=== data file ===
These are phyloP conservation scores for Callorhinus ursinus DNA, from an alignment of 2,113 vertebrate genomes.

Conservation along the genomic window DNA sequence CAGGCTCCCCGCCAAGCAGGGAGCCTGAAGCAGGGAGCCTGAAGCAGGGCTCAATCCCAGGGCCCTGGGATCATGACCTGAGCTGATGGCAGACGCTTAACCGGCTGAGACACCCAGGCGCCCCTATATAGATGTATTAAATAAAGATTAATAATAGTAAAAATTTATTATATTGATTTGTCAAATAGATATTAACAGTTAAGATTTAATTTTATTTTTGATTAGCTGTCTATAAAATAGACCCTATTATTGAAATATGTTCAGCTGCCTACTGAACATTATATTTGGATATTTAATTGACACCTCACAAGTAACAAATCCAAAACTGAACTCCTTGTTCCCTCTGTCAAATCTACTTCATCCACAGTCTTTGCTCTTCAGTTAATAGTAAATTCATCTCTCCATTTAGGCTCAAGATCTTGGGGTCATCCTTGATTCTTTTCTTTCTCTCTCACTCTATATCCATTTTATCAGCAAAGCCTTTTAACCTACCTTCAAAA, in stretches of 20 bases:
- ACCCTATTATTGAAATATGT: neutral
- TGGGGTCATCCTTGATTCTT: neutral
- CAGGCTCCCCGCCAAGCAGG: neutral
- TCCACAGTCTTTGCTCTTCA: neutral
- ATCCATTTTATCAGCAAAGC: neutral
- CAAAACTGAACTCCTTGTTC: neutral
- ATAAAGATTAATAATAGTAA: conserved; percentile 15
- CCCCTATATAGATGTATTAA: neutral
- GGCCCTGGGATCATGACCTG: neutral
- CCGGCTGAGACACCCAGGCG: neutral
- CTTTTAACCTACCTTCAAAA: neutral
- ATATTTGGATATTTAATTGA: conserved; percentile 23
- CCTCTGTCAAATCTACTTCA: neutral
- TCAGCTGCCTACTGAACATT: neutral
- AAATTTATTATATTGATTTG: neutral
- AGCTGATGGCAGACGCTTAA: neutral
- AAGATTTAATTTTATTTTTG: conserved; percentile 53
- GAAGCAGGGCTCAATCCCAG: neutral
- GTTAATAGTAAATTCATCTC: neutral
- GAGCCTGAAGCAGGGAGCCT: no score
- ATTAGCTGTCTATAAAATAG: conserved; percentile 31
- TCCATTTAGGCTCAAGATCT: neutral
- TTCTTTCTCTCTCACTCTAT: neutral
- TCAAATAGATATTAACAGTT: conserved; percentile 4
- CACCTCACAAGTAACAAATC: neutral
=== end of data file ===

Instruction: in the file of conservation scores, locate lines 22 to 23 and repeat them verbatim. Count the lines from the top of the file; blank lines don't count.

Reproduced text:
- GAGCCTGAAGCAGGGAGCCT: no score
- ATTAGCTGTCTATAAAATAG: conserved; percentile 31